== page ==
Overcoming seasickness

Seasickness can be overcome with a few tips and tricks.

Overcoming seasickness

Tom loves the idea of cruising but thinks his seasickness may be a stumbling block. Queasiness can be overcome with a few tips and tricks.

Q. Tom

I suffer from seasickness and this makes me wary about cruising, even though I love the idea. Does my seasickness make cruising an impossibility.

A. Tom, going on holiday only to suffer terrible sickness would be a real tragedy however, most large passenger liners are so stable, you wouldn’t even know you were on the water. Seasickness is also something which usually disappears once your body has acclimatised to the motion of the boat. Here are further steps you can take until your body is used to the motion of the ocean:

  • book a mid-ship cabin where you will experience the least amount of motion
  • get plenty of fresh air
  • drink plenty of water
  • keep vertical, you will be more prone to feeling the motion of the sea when you’re lying down
  • getting involved in activities will help keep your mind off the feelings of dizziness and nausea
  • walking around will help combat the effects of the motion of the sea
  • eat little and often – light meals will be easier to keep down then a full-on three course meal.

If these tricks don’t help, there will be an experienced physician on board who will have many clever cures for seasickness, but it’s probably worthwhile visiting your own GP to ask for some advice.

Only you will know how bad your seasickness is and whether or not you think you’ll be able to combat the nausea you feel and hopefully it won’t stop you giving cruising a go.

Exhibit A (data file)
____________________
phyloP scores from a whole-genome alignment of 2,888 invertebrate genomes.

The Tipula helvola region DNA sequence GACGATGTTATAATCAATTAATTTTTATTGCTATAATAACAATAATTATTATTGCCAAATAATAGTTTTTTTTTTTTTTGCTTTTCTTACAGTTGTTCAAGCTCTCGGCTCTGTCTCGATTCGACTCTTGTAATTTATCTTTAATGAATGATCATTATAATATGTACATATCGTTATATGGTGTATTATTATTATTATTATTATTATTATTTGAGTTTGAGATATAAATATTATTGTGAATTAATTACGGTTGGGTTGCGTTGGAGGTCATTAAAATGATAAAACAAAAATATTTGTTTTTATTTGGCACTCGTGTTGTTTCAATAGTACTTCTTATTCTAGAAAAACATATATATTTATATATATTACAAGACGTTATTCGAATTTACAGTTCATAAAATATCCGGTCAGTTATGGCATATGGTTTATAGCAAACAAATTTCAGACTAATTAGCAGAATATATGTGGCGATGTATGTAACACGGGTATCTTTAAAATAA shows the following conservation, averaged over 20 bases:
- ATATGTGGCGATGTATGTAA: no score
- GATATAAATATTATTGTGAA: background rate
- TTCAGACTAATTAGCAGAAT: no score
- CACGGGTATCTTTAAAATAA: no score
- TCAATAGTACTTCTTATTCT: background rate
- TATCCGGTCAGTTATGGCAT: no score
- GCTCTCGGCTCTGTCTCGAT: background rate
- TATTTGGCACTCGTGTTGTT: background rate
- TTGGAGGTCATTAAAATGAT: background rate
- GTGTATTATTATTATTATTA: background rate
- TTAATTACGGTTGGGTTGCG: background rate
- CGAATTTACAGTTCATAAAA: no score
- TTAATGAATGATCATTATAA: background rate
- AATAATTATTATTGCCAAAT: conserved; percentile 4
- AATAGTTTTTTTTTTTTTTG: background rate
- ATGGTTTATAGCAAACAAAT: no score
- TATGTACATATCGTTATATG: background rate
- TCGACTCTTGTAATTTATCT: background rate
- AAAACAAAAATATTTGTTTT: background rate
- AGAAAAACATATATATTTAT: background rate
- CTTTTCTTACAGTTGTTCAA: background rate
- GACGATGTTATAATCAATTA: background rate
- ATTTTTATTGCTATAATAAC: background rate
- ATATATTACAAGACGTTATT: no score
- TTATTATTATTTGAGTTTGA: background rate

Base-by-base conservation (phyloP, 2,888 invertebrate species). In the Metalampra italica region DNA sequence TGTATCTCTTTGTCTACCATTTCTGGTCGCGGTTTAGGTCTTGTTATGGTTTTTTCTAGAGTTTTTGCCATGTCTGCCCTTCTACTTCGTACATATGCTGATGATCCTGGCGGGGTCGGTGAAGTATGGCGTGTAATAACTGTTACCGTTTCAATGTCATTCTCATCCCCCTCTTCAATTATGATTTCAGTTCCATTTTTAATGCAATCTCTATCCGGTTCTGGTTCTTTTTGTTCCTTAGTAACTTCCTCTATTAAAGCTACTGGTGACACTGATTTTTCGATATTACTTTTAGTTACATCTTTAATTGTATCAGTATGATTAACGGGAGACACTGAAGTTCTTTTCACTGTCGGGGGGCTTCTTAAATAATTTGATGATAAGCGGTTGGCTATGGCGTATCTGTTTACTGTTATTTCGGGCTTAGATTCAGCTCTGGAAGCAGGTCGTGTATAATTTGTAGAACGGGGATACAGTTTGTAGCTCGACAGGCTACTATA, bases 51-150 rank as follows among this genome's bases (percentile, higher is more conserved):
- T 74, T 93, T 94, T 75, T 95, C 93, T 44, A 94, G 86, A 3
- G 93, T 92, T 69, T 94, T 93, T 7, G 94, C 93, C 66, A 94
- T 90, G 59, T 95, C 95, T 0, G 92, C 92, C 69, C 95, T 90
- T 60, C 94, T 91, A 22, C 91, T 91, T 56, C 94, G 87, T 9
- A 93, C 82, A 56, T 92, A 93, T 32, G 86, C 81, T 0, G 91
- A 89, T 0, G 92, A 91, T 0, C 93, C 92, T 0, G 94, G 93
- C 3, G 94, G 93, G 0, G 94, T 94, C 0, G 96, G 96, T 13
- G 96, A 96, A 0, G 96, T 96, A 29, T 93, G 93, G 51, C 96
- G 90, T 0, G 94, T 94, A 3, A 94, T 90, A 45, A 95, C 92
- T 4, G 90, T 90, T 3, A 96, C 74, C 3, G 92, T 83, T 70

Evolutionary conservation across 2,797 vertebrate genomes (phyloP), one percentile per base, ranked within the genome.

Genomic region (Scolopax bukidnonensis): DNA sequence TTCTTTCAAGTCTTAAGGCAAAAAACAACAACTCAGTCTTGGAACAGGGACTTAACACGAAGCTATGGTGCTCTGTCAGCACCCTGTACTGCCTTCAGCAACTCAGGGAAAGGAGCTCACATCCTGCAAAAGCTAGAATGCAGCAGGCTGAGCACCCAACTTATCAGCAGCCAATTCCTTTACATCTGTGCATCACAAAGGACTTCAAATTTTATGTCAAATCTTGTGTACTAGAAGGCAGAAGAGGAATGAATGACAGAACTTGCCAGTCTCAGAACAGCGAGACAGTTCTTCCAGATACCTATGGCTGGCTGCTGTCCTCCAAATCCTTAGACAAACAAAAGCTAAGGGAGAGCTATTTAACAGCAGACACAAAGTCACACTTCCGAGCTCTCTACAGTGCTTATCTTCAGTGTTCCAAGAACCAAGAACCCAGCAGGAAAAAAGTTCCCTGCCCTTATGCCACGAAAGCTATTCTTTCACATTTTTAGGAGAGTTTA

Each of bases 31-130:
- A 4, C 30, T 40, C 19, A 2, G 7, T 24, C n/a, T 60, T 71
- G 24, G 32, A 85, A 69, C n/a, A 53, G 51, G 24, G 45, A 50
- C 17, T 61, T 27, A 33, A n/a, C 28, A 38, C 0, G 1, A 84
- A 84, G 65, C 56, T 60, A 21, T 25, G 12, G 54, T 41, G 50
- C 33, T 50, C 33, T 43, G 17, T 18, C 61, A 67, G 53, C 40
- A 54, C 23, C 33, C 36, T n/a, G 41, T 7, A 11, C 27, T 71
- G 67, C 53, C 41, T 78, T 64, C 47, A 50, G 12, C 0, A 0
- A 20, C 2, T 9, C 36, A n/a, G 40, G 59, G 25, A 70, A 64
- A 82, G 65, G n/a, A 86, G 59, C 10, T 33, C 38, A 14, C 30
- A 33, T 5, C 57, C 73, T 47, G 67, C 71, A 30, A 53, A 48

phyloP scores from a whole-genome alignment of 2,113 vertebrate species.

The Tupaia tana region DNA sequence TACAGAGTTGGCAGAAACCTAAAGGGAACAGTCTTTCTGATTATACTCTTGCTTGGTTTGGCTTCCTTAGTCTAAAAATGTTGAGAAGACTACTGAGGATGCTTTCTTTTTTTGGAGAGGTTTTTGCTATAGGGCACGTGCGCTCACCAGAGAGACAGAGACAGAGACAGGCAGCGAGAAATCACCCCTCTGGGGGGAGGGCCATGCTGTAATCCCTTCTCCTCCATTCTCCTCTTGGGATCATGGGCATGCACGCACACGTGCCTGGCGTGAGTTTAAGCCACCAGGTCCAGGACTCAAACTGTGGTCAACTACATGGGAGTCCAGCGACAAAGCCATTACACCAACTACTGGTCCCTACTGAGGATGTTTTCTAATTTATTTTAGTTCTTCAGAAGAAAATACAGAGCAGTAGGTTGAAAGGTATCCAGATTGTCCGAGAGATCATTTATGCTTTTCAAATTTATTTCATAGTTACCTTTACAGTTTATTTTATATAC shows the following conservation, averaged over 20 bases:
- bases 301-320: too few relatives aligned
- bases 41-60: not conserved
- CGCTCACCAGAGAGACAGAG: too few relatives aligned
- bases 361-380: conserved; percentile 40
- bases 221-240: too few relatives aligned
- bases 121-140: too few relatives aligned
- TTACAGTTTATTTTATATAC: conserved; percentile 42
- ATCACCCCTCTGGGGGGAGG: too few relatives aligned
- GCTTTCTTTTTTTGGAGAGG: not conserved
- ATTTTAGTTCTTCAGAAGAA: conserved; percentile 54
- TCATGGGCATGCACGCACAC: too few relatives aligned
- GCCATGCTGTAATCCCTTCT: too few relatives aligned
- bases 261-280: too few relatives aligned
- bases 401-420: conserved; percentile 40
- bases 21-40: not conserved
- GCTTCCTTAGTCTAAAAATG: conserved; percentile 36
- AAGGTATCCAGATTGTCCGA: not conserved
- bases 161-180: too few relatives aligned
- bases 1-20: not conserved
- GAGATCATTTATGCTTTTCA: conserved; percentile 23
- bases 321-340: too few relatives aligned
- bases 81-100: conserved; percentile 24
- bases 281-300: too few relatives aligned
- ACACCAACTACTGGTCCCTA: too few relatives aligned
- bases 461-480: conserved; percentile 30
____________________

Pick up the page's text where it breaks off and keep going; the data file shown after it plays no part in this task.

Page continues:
To make a comment, please register or login
    28th Jun 2014
    Overcome Sea Sickness !! Go to Uluru instead !
    28th Jun 2014
    Dear Tom,
    I've done 24 cruises, & I agree completely with the suggestions from Debbie. I would like to add one thing, & that is, when you book your mid-ship cabin, make sure it is on a lower deck, as that is the most stable part of the ship. After all, that's where the medical centre & the passenger services desk are located!!!
    28th Jun 2014
    Agree with Jaws100 - go for the lower decks. Don't be tempted to save money by getting an inside cabin! At least get an outside cabin & if you can afford a balcony, fresh air is only at the end of the bed. Many people also sleep with the balcony door partly open (depending on the weather). Purchase a packet of Kwells pills, available from chemists, before you leave - ships' medical centres are very expensive. The latest Kwells are chewable, so very easy to take. One before bed on an expected rough night (if you're very unlucky) is good, but don't hesitate to take one during the day if you feel queesy. Enjoy your cruise - cruising is really great. As is Europe river cruising - no rough waters on those lovely rivers!
    28th Jun 2014